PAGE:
‘Sissy’ Marshall, the wife of Justice Thurgood Marshall, dies aged 94
Cecilia Cici Suyat Marshall, the wife of late Supreme Court Justice Thurgood Marshall, who worked with the Washington NAACP civil rights champion, died Tuesday at the age of 94, the Supreme Court announced.
Marshall’s husband became the first black judge in 1967 following a career as a civil rights judge. It was arranged by him in a government school. Forbidden Milestone. Brown v. The Board of Education argued the case. He retired from the High Court in 1991 and died at the age of 94.
Cecilia Suyat was born on 20 July 1928 in Hawaii. She then moved to New York City and took night classes at Columbia University to become a stenographer. An employment agency sent her to work for the National Association for the Advancement of Colored People in 1948.
Born in the Hawaiian Islands of Filipino descent, we never had those race issues. So working together at NACCP was an eye-opener for me. It was at NACCP that she met her future husband.
She argued a variety of cases including the case known as the Groveland Four in Florida, where four young black men were falsely accused of raping a white woman. She helped Marshall take notes and type briefs as he went to argue Case Brown v. Board of Education, which was argued in 1952 and 1953.
Marshall’s first wife, Vivian Bure, died of cancer in 1955. He and Suyat married later that year. She left the NAACP after their marriage. But they did not get married. She said it was not because of their 20-year age difference. It is said that many still consider her a foreigner.
She explained that she was worried about the reaction. When Thurgood proposed, I said, ‘No way,'” she recalled in 2013. But she stopped short of thinking that everyone was saying why they weren’t married, because they were foreigners. As he insisted, she said: “I’m marrying you.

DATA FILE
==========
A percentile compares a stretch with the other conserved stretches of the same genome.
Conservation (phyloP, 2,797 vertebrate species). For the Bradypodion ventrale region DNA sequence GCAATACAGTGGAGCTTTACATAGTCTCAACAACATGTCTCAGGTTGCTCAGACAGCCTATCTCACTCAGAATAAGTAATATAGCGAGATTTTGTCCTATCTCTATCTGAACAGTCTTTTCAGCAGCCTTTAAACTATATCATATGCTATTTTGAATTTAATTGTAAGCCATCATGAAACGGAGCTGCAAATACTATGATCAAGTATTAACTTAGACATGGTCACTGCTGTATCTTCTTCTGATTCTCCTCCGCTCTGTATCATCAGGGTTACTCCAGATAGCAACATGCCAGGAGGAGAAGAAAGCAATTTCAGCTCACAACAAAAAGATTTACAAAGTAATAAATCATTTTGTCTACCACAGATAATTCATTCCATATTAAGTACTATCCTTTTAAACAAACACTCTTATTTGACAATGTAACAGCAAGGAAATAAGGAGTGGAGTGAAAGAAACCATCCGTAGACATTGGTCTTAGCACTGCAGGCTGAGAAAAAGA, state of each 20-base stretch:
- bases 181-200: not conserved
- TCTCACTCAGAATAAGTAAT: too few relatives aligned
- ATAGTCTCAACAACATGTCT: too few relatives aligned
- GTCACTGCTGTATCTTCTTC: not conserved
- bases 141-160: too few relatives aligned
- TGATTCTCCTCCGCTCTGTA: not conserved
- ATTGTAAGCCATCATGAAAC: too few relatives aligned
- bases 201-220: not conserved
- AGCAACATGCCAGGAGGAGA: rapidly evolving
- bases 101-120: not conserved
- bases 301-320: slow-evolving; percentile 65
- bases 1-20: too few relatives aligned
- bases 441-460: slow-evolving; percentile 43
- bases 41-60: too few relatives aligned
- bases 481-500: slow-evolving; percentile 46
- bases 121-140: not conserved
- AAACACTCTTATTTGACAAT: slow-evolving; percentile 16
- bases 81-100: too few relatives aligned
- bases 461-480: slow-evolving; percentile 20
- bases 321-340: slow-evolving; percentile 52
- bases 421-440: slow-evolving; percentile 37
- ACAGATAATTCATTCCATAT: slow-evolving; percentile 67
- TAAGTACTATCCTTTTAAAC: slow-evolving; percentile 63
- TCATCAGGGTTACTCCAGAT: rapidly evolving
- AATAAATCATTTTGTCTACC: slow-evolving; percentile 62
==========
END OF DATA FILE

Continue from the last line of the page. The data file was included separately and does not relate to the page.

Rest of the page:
I am not marrying the country and they are not marrying me. They had two sons, Thurgood Jr. and John. Judges can be said to have been judges before Marshall joined the Supreme Court. Loving v. In Virginia, 16 states ruled that laws prohibiting interracial marriage could not stand.
Many judgments have been argued like this. Justice Elena Kagan, who was Marshall’s law clerk, called Sissy Marshall a “wonderful woman” and wrote: It is informed that you must attend the court proceedings. You used to want to sit next to her in any event.
He was writing. She expressed that she has an easy sense of humor that can actually be a bit smooth and rich in the appropriate context. Now her absence from all of them can be said to be a sad one.”Justice Marshall’s every clerk had a bonus of sorts: the constant friendship and support of his wife, Sissy.”
In interviews later in life, Brown recalled her celebration after the decision… There are fools in this world. She remembered that Marshall had said something at some point. It was also said that I am going back to work and now my work has started.
Funeral arrangements are still pending, the Supreme Court said in a statement. Thurgood Marshall was buried at Arlington National Cemetery in Washington, where many other former justices are buried. Her death is very sad